"No problem," I said, because it really wasn't. Then, figuring I could get to the bottom of the ditch thing, "You lose something over there?"

"What?" she said, and suddenly finding something interesting about the lack of cloud cover, began to examine the blue above. "Oh, no. I'm just digging up wildflowers."

I was going to suggest to her that moss was not considered a wildflower in the lower 48, but it was too embarrassing to expose her ruse, and besides, if it turned out she was digging for gold, I didn't want to know about it for fear the mania would hit me as well. I have a lot of hobbies and I didn't need to add casual surface mining to the lot.

When I left she went back into the ditch to dig with her wiener dog.

When I went into the ditch, there was no gold. Just a couple dandelions.

It starts raining again.

Weather here is variations on rain density. Light. Moderate. Sprinkly. Hard. Sideways.

Today is a hard rain. The straight-down soaking kind like your shower, only everywhere.

I'm walking from the office to the parking lot where I leave my car and I see some tourist ladies trying to take a picture of the historic Greek Orthodox church. They are from the boat. They are always from the boat.

As I pass they ask me, "Do you know if it will stop raining?"

Of course I know. "Yes," I say, leaving a pause for emphasis because I am becoming as twisted as the rest of Alaska. People here have no need for verbal discourse. We converse telepathically or through encoded small talk. Such as:

"I hear they're running a sale over at Fred Meyer." Which means,

"The idiots in the stocking department sent over a shipment of picnic table umbrellas and they're selling them to boaters for use as sea anchors. Go get one before they're all gone."

Or, "How long have you been living here?"

Which translates to, "Hey, you can get a cheap fishing license now."

Or, "???"

Which translates to, "The garbage truck passed my house without picking up my trash, and a bear got into it, and the police gave me a ticket and now I have to pay a $50 fine. So I asked the garbage guys, 'Why didn't you pick up my trash?' and they said, 'Because it wasn't your day.' And I said, 'But it's Friday. Friday is always my day.' And they said, 'Yeah, but not every week.'"

You have to be perceptive, but eventually you get it. Occasionally, when you have to communicate with people from other parts of the world they think you're crazy for staring at them with an entire conversation spinning in your head. So you have to say something. Which takes energy. It's a pain in the ass.

"Is it going to stop?" the dripping tourist lady asks me. She has on a floppy yellow hat. Rainwater is pouring off of it onto her bright blue polyester-panted thighs which extend beyond the rain shadow of her hat brim.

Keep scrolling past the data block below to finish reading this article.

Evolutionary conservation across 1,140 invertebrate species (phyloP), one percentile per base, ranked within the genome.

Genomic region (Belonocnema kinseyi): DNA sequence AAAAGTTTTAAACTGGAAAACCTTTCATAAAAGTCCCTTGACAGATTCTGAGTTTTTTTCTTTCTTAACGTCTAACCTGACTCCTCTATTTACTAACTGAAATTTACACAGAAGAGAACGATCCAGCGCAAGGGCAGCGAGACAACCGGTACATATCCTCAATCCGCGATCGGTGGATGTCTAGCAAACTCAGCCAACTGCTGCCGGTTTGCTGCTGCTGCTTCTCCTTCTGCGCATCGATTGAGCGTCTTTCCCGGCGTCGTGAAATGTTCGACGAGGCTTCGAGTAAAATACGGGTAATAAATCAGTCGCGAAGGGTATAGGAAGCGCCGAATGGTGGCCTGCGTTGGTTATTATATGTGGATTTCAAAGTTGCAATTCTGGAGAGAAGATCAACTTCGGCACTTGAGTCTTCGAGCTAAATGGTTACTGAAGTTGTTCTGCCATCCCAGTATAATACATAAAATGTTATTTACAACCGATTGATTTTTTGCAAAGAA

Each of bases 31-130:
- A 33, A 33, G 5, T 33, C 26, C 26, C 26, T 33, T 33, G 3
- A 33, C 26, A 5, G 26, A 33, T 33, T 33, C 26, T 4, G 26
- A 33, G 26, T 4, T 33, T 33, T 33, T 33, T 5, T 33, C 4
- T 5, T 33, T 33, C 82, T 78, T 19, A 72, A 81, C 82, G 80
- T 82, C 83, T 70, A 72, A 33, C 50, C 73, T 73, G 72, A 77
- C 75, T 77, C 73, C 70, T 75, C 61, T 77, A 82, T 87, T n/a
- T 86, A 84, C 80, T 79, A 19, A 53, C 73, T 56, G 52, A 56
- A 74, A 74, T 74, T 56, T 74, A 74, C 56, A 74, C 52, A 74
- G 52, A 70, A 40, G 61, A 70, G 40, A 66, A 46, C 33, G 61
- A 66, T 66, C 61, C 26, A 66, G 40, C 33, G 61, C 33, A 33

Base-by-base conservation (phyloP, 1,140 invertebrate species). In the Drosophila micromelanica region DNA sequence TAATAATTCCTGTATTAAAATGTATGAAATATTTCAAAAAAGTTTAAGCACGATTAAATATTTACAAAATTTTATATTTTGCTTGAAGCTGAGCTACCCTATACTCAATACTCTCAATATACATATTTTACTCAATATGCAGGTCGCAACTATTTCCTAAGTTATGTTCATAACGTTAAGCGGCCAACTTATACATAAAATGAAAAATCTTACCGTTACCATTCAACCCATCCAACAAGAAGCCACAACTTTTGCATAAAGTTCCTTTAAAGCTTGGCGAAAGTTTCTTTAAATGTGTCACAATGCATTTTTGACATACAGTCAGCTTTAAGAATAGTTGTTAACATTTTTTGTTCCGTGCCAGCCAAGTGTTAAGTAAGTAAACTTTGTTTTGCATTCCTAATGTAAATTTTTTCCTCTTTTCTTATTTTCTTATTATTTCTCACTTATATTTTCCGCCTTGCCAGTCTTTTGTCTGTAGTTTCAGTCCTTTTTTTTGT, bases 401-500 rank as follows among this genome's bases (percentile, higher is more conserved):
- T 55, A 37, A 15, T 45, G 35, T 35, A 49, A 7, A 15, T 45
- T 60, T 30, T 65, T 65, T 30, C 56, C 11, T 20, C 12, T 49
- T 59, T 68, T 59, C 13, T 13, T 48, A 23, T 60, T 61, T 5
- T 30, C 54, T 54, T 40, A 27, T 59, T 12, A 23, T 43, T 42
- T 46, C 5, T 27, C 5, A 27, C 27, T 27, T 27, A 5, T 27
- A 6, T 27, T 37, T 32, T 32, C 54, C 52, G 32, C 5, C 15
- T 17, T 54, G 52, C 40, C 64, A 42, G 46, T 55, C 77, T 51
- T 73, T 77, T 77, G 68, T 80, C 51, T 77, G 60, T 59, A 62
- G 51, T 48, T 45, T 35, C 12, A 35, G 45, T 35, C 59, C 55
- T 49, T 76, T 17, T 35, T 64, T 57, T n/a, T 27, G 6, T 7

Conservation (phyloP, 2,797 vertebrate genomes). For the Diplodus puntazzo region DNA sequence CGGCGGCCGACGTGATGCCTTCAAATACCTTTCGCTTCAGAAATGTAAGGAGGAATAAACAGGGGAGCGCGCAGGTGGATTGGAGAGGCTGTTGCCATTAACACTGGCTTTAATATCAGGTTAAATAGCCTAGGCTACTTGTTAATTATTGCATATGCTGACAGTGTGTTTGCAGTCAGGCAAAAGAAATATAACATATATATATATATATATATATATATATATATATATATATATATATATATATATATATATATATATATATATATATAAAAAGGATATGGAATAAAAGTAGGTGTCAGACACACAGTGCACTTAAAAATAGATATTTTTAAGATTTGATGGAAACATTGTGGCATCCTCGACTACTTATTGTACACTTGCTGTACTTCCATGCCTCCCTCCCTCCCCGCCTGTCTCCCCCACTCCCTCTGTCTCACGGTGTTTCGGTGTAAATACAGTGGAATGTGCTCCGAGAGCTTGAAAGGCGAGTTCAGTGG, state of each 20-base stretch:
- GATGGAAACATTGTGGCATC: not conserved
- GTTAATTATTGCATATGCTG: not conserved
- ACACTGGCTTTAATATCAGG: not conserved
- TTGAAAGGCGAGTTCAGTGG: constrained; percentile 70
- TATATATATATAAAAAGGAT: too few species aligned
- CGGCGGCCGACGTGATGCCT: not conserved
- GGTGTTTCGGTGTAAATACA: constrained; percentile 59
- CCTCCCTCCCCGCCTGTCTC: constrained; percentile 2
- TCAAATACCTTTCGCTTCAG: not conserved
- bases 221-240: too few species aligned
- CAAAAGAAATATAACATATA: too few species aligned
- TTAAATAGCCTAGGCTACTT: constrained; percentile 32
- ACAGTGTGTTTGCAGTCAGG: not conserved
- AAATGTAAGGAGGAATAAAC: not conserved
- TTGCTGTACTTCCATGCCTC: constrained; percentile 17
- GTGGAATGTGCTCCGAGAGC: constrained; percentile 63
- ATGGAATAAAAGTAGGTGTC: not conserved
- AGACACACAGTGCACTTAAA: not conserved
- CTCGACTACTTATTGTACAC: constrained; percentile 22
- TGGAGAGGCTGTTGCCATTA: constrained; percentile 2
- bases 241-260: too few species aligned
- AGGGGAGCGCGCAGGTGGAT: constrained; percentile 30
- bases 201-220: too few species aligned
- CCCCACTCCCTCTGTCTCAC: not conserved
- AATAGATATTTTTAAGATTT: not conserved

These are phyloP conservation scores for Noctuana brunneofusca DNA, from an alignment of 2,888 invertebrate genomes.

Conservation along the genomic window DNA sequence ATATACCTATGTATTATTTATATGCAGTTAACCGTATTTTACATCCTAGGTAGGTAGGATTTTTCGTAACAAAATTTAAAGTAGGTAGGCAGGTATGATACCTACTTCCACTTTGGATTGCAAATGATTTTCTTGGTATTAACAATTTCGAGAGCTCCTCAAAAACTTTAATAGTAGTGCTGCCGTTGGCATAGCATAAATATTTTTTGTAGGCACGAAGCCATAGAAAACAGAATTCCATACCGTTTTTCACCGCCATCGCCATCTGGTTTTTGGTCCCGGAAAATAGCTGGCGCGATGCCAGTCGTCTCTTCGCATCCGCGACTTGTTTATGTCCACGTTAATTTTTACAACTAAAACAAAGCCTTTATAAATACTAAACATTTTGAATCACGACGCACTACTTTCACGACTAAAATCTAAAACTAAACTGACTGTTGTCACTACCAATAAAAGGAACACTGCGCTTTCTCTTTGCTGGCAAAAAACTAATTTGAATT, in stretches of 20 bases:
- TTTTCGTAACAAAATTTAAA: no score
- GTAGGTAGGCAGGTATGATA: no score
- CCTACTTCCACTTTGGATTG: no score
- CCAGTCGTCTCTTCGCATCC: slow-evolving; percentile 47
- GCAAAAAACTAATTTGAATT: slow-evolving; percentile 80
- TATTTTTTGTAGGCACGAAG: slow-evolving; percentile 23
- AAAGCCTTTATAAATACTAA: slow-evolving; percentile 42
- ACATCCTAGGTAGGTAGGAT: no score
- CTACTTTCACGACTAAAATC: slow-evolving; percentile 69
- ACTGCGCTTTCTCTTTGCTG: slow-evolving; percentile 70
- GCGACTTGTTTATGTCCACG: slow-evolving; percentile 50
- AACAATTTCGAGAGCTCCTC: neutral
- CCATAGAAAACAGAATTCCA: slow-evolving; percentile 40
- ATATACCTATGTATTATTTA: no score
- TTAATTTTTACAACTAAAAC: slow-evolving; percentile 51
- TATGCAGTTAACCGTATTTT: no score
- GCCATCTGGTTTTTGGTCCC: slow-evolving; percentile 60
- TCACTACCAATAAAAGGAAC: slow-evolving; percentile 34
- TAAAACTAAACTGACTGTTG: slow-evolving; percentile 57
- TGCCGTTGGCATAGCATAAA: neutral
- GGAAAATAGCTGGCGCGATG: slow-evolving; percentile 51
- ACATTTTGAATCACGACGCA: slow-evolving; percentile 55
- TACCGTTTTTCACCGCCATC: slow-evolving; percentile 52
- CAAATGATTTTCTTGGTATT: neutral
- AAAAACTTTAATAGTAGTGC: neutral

I want to say, "Yes. At the dawn of the next ice age." But I don't.

Welcome to the civilized wilderness. It's rough here. Our houses are growing mold and bears gnaw the limbs of the unaware. This is a hostile, rainy place.

I want to deliver her my pity. It's the pity I have for the town economy when I drive past the docks in the morning and see four bright white cruise ships lined up in a row in the rain and fog, wondering how long this can continue. How many more perfectly sane American vacation goers can come to Juneau in the summer before Alaska is officially advertised as a trip for people with a desire to become asthmatic? How many more embarrassed vacationers will return home unable to show pictures taken from off the cruise ship because the batteries in their cameras were shorted out by rain dripping from their noses?

They don't know what they're getting into until they're here and getting soaked in their Disney World t-shirts and Bermuda shorts. It could be bad for everyone.

I said. "I'm afraid it's like this all the time."

"All the time?"



Well, there is truth. There is the perpetual low pressure zone in the Pacific Ocean that pumps moisture down here. The mountains and islands funnel the winds in the perfect direction to bring the incessant moisture. There are deserts, so there must be rainy places. Yin and yang. Up and down. Nasdaq and NYSE. The mighty Manitou's thirst is infinite.

Can she conceive this wisdom?

But my telepathy tells me she is wondering if God is punishing her by raining on her vacation. I know it is really quite the opposite. Alaska is something to see. It is a blessing. It rains a over hundred inches per year here. You can't see that in Iowa. Where else can you see American homes covered in moss? Where else do high-school basketball teams need to travel by boat to away games? Where else will sunscreen of strength SPF one will not only keep you from getting sunburned, but you will become so deprived of vitamin D you'll develop rickets? Where else can you find an airport where human passengers are incidental cargo on a Boeing 737 with a hold filled with fresh seafood?

This is a thing to see, indeed.

"Because it's a rainforest. Did you see the eagles?" I point, and make my exit while they're looking at some dots in the sky.

Probably ravens. Maybe Stellar Jays.

Log in or register to write something here or to contact authors.